“We wrote the story for Lam Ching-ying,” he said. Lam Ching-ying was best known for his Taoist priest and vampire hunter roles in numerous 1980s Hong Kong films and television dramas. “He agreed to do the drama, which is how I started to write the show with him in mind. I still remember that I wanted Lam Ching-ying to partner up with Chapman To (杜汶澤), so they could form a team similar to the Men in Black (MIB). I wanted to used that concept for a modern-day vampire story.”

Lam Ching-ying in “Vampire Expert” (1995).

With the cast already in place and a title given (Vampire Expert III), Chan Sap-sam was ready for the final green light from ATV. Unfortunately, Lam Ching-ying became bed-ridden, as he was suffering from the final stages of liver cancer. When he passed away, ATV told the crew to scrap the project completely. “ATV executive weren’t very confident about the show anyways,” said Chan Sap-sam. “The concept was still too out there.”

Unwilling to give up the project that they had worked so hard on, Chan Sap-sam and his cowriter Leung Lap-yan (梁立人) decided to redo the show—for a different audience. “Ching-ying was the soul of Vampire, but without him, we were forced to face our reality. Let’s change it! Instead of a male ghostbuster, we’ll get a female one. I’ll have her wear a skirt, boots, and very greedy with money! After selling that idea, our producer suggested Joey Meng.”

It was a rush call for help. Joey said, “I wasn’t even part of their production meeting. They suddenly called me, asking me to start work. When I first got the part, I had no idea what was going on. I still remember on my first day of costume fitting, I told the designers to put me in whatever they think would look pretty on me. Wearing a skirt in Japan in February? Wouldn’t that be cold? But the results turned out great. Everything was worth it!”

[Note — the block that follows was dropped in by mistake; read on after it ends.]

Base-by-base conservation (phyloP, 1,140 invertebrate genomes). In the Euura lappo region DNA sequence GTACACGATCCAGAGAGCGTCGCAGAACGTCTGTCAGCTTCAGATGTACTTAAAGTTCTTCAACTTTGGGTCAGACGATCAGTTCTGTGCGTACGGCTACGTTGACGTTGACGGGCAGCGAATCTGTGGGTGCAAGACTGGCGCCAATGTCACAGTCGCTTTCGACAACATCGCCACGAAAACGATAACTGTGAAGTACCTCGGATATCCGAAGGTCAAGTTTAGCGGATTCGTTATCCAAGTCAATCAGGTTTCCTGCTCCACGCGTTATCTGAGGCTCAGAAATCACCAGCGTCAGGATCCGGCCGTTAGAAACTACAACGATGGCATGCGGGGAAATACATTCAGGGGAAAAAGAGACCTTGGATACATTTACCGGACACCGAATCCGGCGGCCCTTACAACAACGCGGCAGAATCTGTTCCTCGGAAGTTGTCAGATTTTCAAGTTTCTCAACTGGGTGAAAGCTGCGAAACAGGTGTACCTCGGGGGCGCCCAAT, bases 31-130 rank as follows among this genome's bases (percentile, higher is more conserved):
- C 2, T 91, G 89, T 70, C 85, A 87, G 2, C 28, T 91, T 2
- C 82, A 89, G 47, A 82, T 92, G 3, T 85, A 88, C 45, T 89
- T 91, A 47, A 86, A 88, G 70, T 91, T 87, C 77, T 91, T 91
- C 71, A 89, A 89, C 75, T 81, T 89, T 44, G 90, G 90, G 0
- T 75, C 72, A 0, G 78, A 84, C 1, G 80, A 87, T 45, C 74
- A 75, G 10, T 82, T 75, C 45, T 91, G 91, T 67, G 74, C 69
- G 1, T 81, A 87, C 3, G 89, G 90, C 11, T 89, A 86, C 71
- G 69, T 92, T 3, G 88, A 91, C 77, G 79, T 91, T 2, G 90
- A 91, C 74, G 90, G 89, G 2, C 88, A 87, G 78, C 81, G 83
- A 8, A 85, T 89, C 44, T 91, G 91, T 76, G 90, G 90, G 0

This article is written by Addy for

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  1. And that’s the problem with TVB… wanting to play it safe. Guarantee returns. Obviously that’s not going to work now when rhe audience has so many options. TVB kills creativity and ATV just… kinda killed themselves lol.

    1. @bubbles23 Yup…TVB has a history of doing this. The most recent example (though still from 5 years ago) was HKTV’s The Menu – it was revealed that a story similar to it was pitched to TVB execs a few years prior, but they rejected it because they were concerned it would affect their relationship with local media outlets. Their loss was another station’s gain, since The Menu went on to become such a popular and successful series (as well as hit movie).

  2. Didn’t watch it but I can imagine lots of guys tuning in to watch a pretty girl with long legs wearing short skirt doing action scenes.

  3. I didn’t like this series when I watched it but I applaude it for it’s creativity and “outlandishness” as they call it.

  4. I remember watching it then and really enjoyed it! Time flews.